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A little while ago I asked about GoPro file sizes to judge how much memory is needed to record all dives on a trip in their entirety. I couldn't find any real numbers online so when my GoPro hero 3 black came in yesterday I decided to do the experiment for most formats and frame rates. The somewhat surprising results are listed below.


format frame rate fov time (sec) size (MB) size/hr(GB) sizeM (MB) size/hr(GB)

720 60 w 60 150 9.0 0.0 0.0

720 120 w 60 226 13.6 1288 77.3

960 48 w 60 224 13.4 0.0 0.0

960 100 w 60 224 13.4 0.0 0.0

1080 24 w 60 221 13.3 501 30.1

1080 30 w 60 149 8.9 0.0 0.0

1080 48 w 60 223 13.4 582 34.9

1080 60 w 78 289 13.3 1416 65.4

1080 30 m 60 149 8.9 0.0 0.0

1080 30 n 60 149 8.9 0.0 0.0

1440 24 w 60 223 13.4 599 35.9

1440 30 w 60 224 13.4 742 44.5

1440 48 w 60 223 13.4 1148 68.9

1524 30 w 60 334 20.0 0.0 0.0 2.7K

2160 15 w 60 334 20.0 0.0 0.0 4K

1524 24 w 60 334 20.0 0.0 0.0 2.7K cine

2160 12 w 60 334 20.0 0.0 0.0 4K cine


Only 3 different file sizes were observed at approximately 9, 13.5, and 20GB/hr. For instance all frame rates at 1920x1440 resolution yield 13.5GB/hr and 1920x1080 at 30 frames/sec actually gave a smaller file than at 24 frames/sec. I can't say I understand this, especially the latter, but it suggests that compression rates are adjusted to make each recording mode fit into one of those three data rates. After I convert the GoPro files to .avi with the GoPro software the file sizes do start to become different and in line with expectations based on resolution and frame rate (last column, but I didn't convert all of them and on first try the 2.7K and 4K modes didn't want to convert at all).


The good news is that my intended 1080p @ 30frames/sec gives the smallest file and with 9GB/hr even my long shallow dives should fit on the 16GB card I bought. Even the 13.5GB/hr data rate will capture at least most of any typical dive. I also looked at clips using the wide/medium/narrow FOV settings and I thought the quality of all of them looked good (I read somewhere the narrow FOV modes looked poor).


I will look at image quality, actual FOV of the narrower modes, and closest focus distance in more detail later but so far I am very impressed. I also got my new Oly OMD EM-5 this weekend so they are fighting for my attention. Lots to read and experiment with before my May 22-June 5 Red Sea trip.


I expect to log about 50 dives and some 60hrs under water so the current plan is to get a second 16GB card and a 2TB Western Digitial 2.5" MyBook drive (about 200gram and it is powered through the USB cable). That should give ample space for video records of all dives as long as I keep them in GoPro format. If the winter next year lasts as long as this one I will at least have lots of footage to look at.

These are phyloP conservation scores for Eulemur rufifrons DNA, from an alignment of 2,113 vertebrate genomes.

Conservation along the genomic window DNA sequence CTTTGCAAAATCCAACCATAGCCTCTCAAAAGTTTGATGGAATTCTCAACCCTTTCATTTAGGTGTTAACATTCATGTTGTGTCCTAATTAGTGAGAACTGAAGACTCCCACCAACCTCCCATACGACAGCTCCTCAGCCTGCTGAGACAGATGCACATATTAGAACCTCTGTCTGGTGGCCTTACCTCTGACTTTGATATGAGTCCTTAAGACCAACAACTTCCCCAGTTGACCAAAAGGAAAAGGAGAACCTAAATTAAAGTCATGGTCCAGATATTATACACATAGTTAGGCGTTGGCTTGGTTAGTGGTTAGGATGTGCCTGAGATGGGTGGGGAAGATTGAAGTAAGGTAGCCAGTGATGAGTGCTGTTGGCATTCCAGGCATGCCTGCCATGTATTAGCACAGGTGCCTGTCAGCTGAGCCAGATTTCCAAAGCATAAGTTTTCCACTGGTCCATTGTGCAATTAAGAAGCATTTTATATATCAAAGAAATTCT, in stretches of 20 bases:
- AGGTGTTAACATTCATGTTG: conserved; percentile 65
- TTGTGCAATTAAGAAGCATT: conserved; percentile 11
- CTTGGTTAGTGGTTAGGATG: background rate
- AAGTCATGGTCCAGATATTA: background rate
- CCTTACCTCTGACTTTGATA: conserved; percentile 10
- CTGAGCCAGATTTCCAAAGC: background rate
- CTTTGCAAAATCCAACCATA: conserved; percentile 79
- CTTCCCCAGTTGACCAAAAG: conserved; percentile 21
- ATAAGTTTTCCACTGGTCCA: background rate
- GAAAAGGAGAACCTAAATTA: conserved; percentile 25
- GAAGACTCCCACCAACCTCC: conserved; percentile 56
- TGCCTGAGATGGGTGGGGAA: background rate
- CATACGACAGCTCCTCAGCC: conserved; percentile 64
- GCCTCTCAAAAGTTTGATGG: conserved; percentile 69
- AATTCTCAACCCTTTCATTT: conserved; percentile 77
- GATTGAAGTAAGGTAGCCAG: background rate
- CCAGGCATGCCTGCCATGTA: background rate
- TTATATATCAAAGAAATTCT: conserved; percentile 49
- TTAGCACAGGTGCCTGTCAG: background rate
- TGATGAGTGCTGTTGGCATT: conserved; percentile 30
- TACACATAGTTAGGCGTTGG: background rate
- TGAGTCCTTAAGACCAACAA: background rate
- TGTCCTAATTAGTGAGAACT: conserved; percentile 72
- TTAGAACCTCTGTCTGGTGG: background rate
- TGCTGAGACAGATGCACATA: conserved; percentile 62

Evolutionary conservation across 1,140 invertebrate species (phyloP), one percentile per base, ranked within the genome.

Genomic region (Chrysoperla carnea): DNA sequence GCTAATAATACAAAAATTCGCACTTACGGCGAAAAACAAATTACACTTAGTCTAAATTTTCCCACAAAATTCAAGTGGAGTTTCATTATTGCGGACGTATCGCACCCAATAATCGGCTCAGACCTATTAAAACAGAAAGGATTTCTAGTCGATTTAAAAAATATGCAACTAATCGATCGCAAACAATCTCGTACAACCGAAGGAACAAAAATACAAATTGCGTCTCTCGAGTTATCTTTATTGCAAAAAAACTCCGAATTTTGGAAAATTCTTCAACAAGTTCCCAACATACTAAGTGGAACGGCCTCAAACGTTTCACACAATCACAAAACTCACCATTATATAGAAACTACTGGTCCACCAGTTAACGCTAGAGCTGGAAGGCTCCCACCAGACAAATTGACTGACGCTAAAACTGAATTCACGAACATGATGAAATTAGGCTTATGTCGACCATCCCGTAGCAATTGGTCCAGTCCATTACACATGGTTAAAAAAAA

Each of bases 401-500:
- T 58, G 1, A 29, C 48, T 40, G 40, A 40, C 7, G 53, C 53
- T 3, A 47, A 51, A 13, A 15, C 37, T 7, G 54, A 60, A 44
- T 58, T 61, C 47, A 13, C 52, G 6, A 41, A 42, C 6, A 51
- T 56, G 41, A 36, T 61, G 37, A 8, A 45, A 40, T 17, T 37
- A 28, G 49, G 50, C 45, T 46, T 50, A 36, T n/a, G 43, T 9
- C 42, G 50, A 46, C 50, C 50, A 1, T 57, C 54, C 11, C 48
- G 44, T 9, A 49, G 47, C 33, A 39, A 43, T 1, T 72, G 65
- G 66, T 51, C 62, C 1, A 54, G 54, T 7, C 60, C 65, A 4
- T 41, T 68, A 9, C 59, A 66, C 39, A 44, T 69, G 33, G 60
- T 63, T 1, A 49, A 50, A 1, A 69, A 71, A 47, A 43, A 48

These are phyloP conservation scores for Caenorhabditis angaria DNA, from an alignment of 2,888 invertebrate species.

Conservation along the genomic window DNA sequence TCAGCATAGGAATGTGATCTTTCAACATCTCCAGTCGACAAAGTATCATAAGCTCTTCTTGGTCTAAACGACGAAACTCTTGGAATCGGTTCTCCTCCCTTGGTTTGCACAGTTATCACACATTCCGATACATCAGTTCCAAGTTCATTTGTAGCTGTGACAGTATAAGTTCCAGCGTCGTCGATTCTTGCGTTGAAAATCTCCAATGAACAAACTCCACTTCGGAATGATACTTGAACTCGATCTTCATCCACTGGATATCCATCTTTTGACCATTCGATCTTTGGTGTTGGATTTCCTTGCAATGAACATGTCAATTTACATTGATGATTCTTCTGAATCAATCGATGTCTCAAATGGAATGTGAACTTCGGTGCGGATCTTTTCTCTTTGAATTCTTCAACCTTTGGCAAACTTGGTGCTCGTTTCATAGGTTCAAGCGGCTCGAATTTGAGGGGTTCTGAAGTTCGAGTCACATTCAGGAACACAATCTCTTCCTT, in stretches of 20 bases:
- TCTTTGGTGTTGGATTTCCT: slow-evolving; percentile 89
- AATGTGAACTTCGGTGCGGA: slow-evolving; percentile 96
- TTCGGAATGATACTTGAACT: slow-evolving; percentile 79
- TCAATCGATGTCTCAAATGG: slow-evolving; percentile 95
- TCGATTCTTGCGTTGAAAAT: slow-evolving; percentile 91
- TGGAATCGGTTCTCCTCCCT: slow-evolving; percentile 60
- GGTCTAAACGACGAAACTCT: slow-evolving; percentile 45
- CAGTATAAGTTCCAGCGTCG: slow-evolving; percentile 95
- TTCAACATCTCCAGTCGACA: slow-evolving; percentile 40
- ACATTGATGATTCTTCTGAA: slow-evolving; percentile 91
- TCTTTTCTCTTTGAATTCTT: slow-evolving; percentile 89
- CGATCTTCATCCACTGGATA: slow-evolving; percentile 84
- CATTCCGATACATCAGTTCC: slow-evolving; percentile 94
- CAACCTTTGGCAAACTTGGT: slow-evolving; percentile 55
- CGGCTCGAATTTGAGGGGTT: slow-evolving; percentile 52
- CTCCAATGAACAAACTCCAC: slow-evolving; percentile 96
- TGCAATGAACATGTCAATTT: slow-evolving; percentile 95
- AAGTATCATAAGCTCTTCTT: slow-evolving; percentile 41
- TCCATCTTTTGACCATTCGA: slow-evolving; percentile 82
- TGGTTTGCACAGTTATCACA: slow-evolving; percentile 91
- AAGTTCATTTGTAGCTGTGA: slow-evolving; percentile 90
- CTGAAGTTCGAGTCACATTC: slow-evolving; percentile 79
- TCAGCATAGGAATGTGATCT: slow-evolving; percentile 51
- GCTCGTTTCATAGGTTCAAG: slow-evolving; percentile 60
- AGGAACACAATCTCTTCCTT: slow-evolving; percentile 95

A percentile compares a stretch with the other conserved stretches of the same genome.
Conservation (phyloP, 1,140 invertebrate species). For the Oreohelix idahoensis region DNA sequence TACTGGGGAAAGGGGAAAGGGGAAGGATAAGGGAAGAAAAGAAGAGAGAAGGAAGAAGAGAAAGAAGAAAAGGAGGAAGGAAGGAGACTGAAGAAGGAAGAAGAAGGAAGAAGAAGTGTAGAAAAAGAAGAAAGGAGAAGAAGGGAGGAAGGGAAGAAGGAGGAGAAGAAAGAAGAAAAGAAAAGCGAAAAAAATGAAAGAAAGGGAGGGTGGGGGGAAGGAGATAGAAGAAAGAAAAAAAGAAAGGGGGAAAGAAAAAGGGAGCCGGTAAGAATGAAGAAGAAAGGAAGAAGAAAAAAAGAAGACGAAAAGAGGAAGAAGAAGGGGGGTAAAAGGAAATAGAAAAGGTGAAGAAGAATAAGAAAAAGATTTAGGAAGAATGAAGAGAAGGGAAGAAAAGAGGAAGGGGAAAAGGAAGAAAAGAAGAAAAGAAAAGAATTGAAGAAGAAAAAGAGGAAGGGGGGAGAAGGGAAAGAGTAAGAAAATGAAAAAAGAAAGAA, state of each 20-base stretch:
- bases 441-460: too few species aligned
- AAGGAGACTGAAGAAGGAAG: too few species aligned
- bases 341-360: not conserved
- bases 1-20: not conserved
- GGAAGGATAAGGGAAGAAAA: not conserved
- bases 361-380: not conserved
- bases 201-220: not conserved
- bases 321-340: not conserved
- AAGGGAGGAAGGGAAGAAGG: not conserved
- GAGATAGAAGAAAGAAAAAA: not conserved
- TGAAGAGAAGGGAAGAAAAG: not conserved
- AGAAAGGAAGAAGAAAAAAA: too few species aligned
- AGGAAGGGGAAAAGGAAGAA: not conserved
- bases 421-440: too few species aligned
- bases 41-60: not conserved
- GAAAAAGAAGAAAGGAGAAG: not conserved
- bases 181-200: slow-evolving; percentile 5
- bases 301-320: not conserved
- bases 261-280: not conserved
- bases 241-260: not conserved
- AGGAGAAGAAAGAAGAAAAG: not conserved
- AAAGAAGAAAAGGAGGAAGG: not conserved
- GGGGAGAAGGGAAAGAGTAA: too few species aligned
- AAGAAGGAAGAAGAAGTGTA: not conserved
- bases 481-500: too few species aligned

PS: I got my 16GB Sandisk class 10 micro SD card from "The Source" for just 20 bucks. The normal price was $60 and the camera store tried to sell me a 8GB no-brand card for $25. Seems to be a good deal!

Edited by Glasseye Snapper

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just created an account in this forum to thank you.


really appreciate your effort in testing this. just got myself a hero3 black which is now cheaper in Malaysia and Googled for file sizes. your post has definitely helped!


I have to go for a trip tomorrow but once I am back, i'll key in the data in an excel/spreadsheet and share the image or perhaps Google Docs so it can be updated and shared for others too.


a possibility is to test the filesizes for other models too, and create an online spreadsheet for this.


Thanks again.


regards from Malaysia



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Thanks for this research. I formatted your information above in this graphic. I find it very interesting that 1080p/24fps is higher video rate than 1080p/30fps.




I found your information while trying to determine if filming at 1080p/60fps was the cause of the noise I was seeing in

, and if switching to 30fps would help low-light conditions. I'm not sure that this answers the question directly, but I did find a video with side-by-side (above-water) Hero3 footage comparing 1080p/60fps with 1080p/24fps under low light. The results were that the 24fps certainly was better in low light, but the rolling shutter was far more prevalent in the 24fps. Next dive I take I'll try to cycle through various modes and compare the deep water/low-light behavior of the various frame rates. Edited by Phrogz

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